Many international students encounter problems in obtaining or extending a residence permit from the Dutch immigration service IND. At Van Hall Larenstein there are a few people working at the Education Office whose task is to help students who are having problems. The Central Student Administration (CSA) is responsible for supporting university students in Wageningen, but students sometimes still feel as if they are struggling alone. What kind of support can they expect?
When international students get into problems with the IND, Wevers refers them to an experienced lawyer. She believes that VHL offers the international students sufficient help and support. ‘I never get any complaints. And some students who have graduated here and started a study at Wageningen University still come to me for help. I tell them to go to the international office of the University. But they are told that they have to do these things by themselves, so I help them anyway.’ Bertus Welzen, a teacher at VHL in Velp, is also still assisting one of his old students who is now doing a master’s at Wageningen University. The student did not receive a lot of help there. ‘Of course it is also a matter of confidence,’ says Welzen.
Silvia Erimasita, a student at the University, confirms that it is not always clear who you should go to for help. She experienced this when she had problems extending her residence permit. ‘It caused a lot of stress. The letters from the IND are in Dutch and it’s not always clear to international students that they are urgent. Friends of mine have had to leave the country because of this.’
Some of the international students’ complaints have reached the Wageningen Student Organisation (WSO). The biggest problems, according to board member Sijing Liu, are the impersonal nature of the procedures and the lack of practical support, such as help with writing a letter to lodge an objection.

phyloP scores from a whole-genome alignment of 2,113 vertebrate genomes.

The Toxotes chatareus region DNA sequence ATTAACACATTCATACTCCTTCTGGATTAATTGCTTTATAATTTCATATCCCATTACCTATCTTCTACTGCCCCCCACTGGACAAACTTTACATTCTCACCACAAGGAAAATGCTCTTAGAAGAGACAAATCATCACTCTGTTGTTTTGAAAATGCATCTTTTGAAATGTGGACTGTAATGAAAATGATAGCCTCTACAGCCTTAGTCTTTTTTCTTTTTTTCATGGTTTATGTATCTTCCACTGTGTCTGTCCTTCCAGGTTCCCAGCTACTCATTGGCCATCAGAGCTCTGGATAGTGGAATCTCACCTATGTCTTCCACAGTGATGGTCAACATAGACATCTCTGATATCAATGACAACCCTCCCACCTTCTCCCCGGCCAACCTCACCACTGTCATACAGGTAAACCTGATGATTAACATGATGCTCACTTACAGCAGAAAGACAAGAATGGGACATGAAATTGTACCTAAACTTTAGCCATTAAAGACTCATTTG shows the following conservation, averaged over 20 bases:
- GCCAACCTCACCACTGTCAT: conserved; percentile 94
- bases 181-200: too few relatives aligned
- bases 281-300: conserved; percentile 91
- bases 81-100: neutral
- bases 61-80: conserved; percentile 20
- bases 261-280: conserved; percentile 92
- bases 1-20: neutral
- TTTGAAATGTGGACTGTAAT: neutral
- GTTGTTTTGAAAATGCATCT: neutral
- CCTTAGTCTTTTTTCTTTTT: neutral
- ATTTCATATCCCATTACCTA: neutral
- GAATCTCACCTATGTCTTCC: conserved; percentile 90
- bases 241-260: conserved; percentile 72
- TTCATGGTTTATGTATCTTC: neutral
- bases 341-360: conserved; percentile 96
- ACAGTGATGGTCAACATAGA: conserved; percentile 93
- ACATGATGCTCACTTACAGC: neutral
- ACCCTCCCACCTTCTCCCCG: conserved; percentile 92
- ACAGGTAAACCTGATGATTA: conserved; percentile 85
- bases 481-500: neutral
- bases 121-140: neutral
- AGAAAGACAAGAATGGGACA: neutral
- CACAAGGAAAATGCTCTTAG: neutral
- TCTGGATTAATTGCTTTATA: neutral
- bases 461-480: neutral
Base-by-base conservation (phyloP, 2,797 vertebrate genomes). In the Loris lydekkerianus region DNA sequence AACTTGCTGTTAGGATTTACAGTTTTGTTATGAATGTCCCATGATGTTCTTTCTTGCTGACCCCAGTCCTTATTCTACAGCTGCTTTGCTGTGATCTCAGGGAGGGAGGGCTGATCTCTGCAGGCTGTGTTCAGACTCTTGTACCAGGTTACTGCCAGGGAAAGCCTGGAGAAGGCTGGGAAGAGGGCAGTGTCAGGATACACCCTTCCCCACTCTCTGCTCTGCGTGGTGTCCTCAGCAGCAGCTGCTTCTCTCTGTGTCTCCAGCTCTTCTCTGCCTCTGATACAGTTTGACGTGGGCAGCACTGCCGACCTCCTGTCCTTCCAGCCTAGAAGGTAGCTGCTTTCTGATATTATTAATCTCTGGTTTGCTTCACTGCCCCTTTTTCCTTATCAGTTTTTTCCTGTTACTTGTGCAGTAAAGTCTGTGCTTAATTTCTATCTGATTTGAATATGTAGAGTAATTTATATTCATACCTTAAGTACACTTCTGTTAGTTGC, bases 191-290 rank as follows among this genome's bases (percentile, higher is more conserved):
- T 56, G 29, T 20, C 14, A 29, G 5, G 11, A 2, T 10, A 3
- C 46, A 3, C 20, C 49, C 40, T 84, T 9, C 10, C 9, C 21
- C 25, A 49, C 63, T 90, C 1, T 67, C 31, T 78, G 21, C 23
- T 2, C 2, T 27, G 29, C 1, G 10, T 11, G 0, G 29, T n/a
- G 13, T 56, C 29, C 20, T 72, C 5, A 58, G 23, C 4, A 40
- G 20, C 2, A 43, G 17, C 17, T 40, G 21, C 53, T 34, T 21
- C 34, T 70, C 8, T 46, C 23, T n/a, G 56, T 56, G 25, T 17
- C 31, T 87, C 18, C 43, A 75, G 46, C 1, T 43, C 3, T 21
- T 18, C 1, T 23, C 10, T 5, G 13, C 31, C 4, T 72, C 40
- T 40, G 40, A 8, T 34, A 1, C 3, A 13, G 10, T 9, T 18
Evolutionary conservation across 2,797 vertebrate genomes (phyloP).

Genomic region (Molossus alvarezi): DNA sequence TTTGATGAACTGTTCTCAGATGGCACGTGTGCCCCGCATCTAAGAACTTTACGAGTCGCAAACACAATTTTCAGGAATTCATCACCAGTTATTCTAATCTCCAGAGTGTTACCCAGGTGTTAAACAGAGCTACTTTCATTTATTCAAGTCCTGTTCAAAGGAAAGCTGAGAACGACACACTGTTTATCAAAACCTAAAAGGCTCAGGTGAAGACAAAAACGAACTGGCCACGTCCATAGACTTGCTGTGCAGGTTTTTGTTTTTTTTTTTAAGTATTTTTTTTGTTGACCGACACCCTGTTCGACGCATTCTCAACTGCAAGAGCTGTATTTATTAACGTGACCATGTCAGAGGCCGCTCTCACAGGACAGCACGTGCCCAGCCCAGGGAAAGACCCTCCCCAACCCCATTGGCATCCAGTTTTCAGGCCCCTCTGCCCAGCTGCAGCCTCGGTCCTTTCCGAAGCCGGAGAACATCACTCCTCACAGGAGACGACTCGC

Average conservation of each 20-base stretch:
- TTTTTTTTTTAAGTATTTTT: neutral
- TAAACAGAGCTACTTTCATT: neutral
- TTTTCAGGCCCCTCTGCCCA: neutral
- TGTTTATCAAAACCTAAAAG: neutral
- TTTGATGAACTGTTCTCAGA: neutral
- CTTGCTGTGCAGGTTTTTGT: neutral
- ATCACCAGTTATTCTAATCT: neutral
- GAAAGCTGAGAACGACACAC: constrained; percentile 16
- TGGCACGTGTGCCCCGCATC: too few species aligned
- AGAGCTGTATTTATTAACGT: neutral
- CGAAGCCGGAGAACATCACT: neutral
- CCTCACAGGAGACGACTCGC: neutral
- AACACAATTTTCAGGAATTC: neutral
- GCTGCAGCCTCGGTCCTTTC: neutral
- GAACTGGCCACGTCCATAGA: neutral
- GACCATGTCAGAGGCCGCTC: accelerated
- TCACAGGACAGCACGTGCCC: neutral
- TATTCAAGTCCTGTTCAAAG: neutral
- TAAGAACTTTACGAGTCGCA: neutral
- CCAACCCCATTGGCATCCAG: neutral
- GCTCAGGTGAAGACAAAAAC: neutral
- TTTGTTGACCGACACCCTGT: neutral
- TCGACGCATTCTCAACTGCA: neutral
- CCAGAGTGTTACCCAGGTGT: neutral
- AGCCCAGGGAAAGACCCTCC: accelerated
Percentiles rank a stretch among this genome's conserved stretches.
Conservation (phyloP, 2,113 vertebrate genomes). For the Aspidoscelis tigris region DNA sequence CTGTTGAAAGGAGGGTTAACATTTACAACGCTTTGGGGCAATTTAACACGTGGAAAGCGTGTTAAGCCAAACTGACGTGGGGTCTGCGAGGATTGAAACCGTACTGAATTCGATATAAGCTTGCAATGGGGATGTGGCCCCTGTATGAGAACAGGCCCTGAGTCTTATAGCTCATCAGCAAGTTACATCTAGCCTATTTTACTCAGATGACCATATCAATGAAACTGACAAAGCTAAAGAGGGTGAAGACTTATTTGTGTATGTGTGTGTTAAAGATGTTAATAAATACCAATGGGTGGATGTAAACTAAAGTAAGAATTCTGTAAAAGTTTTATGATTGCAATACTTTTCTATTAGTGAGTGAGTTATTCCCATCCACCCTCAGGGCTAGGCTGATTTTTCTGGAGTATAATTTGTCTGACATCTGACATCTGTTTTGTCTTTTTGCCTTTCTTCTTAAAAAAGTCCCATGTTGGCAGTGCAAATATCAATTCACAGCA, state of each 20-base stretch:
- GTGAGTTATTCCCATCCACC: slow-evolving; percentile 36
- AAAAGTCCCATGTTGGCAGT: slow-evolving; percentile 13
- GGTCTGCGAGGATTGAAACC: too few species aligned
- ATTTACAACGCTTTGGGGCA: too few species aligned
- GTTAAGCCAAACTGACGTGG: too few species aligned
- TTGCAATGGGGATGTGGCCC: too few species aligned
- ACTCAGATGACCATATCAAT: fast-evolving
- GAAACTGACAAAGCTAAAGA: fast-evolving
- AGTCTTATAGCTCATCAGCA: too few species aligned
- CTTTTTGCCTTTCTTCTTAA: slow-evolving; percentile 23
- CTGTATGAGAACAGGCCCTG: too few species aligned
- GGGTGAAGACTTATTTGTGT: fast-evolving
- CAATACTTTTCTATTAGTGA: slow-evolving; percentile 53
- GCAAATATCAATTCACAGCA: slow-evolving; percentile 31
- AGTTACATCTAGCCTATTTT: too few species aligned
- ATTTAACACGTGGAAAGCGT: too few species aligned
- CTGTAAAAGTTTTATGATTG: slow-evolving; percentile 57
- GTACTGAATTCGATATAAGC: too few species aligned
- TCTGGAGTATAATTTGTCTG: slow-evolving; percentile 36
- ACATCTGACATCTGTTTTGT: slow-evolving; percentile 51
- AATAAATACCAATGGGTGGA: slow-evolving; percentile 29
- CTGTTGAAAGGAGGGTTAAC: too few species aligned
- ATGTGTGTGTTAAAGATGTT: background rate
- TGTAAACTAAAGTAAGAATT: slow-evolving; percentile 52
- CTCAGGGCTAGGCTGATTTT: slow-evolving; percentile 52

Jos van Kroonenburg works at the Student Support Service, under which the deans, student physician and psychologist fall. Jeroen Ouburg is responsible for assisting international students at the Central Student Administration (CSA). Their reaction to the complaints: ‘We understand that these problems can cause students an awful lot of stress. However, we must consider the problem from a number of perspectives. On the one hand, there is a formal problem that requires a formal solution. We are responsible for this as the Central Student Administration. Another aspect is the social and emotion problems a student may have. If we notice these we always refer a student to a dean, who can offer support. It is true that we deal with students in a less personal way than VHL does. The reason is the bigger scale of the University. But this doesn’t mean that we help the students less well. We have a team of people who deal with the residence permit procedures. Each week we discuss specific cases, so the whole team is aware of problems that certain students have at any time.’
The complaint that little practical help is offered with letter writing receives a response of indignation. Ouburg: ‘It is true that we don’t write letters to the IND for the students. They must do this themselves. But we do give advice on how to write these letters and students are always welcome to ask us to check their letters.’
Jos van Kroonenburg: ‘If a student can’t manage, they can always come to the CSA desk in Forum. They will either be helped immediately or referred to someone in the CSA who can help them. But the later a student reacts to a letter, the more difficult it is to resolve the problem.’
In response to the complaints from the WSO, the CSA student support office will discuss matters with the student organisation. / Amrish Baidjoe and Alexandra Branderhorst
Complaints concerning the CSA and Student Support Service can be sent to: email('Tellus.csa','wur.nl');